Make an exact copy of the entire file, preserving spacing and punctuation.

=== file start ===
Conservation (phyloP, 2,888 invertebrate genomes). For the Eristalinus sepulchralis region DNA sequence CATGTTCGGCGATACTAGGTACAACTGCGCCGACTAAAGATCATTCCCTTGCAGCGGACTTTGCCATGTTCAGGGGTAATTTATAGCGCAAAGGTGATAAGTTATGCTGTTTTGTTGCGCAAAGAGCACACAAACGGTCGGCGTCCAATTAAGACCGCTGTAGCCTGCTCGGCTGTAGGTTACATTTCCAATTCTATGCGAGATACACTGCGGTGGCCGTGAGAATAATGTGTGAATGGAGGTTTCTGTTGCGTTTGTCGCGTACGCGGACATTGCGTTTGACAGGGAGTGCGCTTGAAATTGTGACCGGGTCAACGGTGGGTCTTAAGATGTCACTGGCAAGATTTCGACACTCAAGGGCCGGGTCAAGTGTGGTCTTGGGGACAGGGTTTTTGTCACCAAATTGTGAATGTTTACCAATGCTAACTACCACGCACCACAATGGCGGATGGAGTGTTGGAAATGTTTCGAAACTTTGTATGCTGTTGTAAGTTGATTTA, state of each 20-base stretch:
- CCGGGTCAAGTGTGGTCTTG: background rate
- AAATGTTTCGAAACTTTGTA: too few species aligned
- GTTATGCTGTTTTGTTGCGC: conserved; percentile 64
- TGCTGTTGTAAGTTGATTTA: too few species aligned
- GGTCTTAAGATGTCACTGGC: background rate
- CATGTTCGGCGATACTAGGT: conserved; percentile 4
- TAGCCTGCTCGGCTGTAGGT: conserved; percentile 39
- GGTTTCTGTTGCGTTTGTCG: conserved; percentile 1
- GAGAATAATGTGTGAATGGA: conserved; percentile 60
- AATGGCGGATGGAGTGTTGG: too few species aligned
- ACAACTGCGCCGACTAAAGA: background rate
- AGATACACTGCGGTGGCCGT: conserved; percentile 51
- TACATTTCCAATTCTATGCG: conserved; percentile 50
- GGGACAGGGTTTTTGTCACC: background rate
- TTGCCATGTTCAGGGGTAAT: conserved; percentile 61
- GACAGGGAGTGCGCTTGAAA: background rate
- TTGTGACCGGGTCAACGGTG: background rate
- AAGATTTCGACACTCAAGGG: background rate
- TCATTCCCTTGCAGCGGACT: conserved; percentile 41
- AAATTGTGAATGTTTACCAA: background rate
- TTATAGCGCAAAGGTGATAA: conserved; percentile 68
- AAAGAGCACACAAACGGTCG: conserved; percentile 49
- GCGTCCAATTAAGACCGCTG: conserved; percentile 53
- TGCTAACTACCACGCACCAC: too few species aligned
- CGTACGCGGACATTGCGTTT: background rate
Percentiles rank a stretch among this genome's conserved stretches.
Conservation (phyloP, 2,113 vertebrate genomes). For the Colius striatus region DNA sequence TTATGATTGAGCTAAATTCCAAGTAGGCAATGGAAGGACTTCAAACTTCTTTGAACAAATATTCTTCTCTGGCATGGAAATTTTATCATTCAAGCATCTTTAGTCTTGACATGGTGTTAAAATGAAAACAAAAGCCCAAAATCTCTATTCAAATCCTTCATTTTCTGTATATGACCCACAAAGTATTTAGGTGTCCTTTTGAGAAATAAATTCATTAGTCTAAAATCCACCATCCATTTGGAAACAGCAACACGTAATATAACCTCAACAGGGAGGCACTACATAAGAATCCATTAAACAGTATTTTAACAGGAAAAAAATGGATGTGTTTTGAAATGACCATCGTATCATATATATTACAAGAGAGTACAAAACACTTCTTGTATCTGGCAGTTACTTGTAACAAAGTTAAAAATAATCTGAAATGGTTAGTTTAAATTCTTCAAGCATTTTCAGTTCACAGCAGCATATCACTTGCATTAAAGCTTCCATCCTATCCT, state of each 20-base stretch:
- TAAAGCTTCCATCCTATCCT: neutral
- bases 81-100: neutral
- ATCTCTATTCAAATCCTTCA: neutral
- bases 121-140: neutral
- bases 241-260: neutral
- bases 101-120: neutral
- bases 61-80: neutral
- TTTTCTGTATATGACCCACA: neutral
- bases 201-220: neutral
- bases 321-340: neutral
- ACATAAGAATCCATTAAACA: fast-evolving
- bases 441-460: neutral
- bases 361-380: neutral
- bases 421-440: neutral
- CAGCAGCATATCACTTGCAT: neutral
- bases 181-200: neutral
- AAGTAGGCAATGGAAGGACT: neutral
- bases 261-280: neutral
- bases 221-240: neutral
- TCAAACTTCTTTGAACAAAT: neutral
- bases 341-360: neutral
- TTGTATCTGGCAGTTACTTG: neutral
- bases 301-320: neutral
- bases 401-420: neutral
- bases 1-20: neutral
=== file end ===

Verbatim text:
Conservation (phyloP, 2,888 invertebrate genomes). For the Eristalinus sepulchralis region DNA sequence CATGTTCGGCGATACTAGGTACAACTGCGCCGACTAAAGATCATTCCCTTGCAGCGGACTTTGCCATGTTCAGGGGTAATTTATAGCGCAAAGGTGATAAGTTATGCTGTTTTGTTGCGCAAAGAGCACACAAACGGTCGGCGTCCAATTAAGACCGCTGTAGCCTGCTCGGCTGTAGGTTACATTTCCAATTCTATGCGAGATACACTGCGGTGGCCGTGAGAATAATGTGTGAATGGAGGTTTCTGTTGCGTTTGTCGCGTACGCGGACATTGCGTTTGACAGGGAGTGCGCTTGAAATTGTGACCGGGTCAACGGTGGGTCTTAAGATGTCACTGGCAAGATTTCGACACTCAAGGGCCGGGTCAAGTGTGGTCTTGGGGACAGGGTTTTTGTCACCAAATTGTGAATGTTTACCAATGCTAACTACCACGCACCACAATGGCGGATGGAGTGTTGGAAATGTTTCGAAACTTTGTATGCTGTTGTAAGTTGATTTA, state of each 20-base stretch:
- CCGGGTCAAGTGTGGTCTTG: background rate
- AAATGTTTCGAAACTTTGTA: too few species aligned
- GTTATGCTGTTTTGTTGCGC: conserved; percentile 64
- TGCTGTTGTAAGTTGATTTA: too few species aligned
- GGTCTTAAGATGTCACTGGC: background rate
- CATGTTCGGCGATACTAGGT: conserved; percentile 4
- TAGCCTGCTCGGCTGTAGGT: conserved; percentile 39
- GGTTTCTGTTGCGTTTGTCG: conserved; percentile 1
- GAGAATAATGTGTGAATGGA: conserved; percentile 60
- AATGGCGGATGGAGTGTTGG: too few species aligned
- ACAACTGCGCCGACTAAAGA: background rate
- AGATACACTGCGGTGGCCGT: conserved; percentile 51
- TACATTTCCAATTCTATGCG: conserved; percentile 50
- GGGACAGGGTTTTTGTCACC: background rate
- TTGCCATGTTCAGGGGTAAT: conserved; percentile 61
- GACAGGGAGTGCGCTTGAAA: background rate
- TTGTGACCGGGTCAACGGTG: background rate
- AAGATTTCGACACTCAAGGG: background rate
- TCATTCCCTTGCAGCGGACT: conserved; percentile 41
- AAATTGTGAATGTTTACCAA: background rate
- TTATAGCGCAAAGGTGATAA: conserved; percentile 68
- AAAGAGCACACAAACGGTCG: conserved; percentile 49
- GCGTCCAATTAAGACCGCTG: conserved; percentile 53
- TGCTAACTACCACGCACCAC: too few species aligned
- CGTACGCGGACATTGCGTTT: background rate
Percentiles rank a stretch among this genome's conserved stretches.
Conservation (phyloP, 2,113 vertebrate genomes). For the Colius striatus region DNA sequence TTATGATTGAGCTAAATTCCAAGTAGGCAATGGAAGGACTTCAAACTTCTTTGAACAAATATTCTTCTCTGGCATGGAAATTTTATCATTCAAGCATCTTTAGTCTTGACATGGTGTTAAAATGAAAACAAAAGCCCAAAATCTCTATTCAAATCCTTCATTTTCTGTATATGACCCACAAAGTATTTAGGTGTCCTTTTGAGAAATAAATTCATTAGTCTAAAATCCACCATCCATTTGGAAACAGCAACACGTAATATAACCTCAACAGGGAGGCACTACATAAGAATCCATTAAACAGTATTTTAACAGGAAAAAAATGGATGTGTTTTGAAATGACCATCGTATCATATATATTACAAGAGAGTACAAAACACTTCTTGTATCTGGCAGTTACTTGTAACAAAGTTAAAAATAATCTGAAATGGTTAGTTTAAATTCTTCAAGCATTTTCAGTTCACAGCAGCATATCACTTGCATTAAAGCTTCCATCCTATCCT, state of each 20-base stretch:
- TAAAGCTTCCATCCTATCCT: neutral
- bases 81-100: neutral
- ATCTCTATTCAAATCCTTCA: neutral
- bases 121-140: neutral
- bases 241-260: neutral
- bases 101-120: neutral
- bases 61-80: neutral
- TTTTCTGTATATGACCCACA: neutral
- bases 201-220: neutral
- bases 321-340: neutral
- ACATAAGAATCCATTAAACA: fast-evolving
- bases 441-460: neutral
- bases 361-380: neutral
- bases 421-440: neutral
- CAGCAGCATATCACTTGCAT: neutral
- bases 181-200: neutral
- AAGTAGGCAATGGAAGGACT: neutral
- bases 261-280: neutral
- bases 221-240: neutral
- TCAAACTTCTTTGAACAAAT: neutral
- bases 341-360: neutral
- TTGTATCTGGCAGTTACTTG: neutral
- bases 301-320: neutral
- bases 401-420: neutral
- bases 1-20: neutral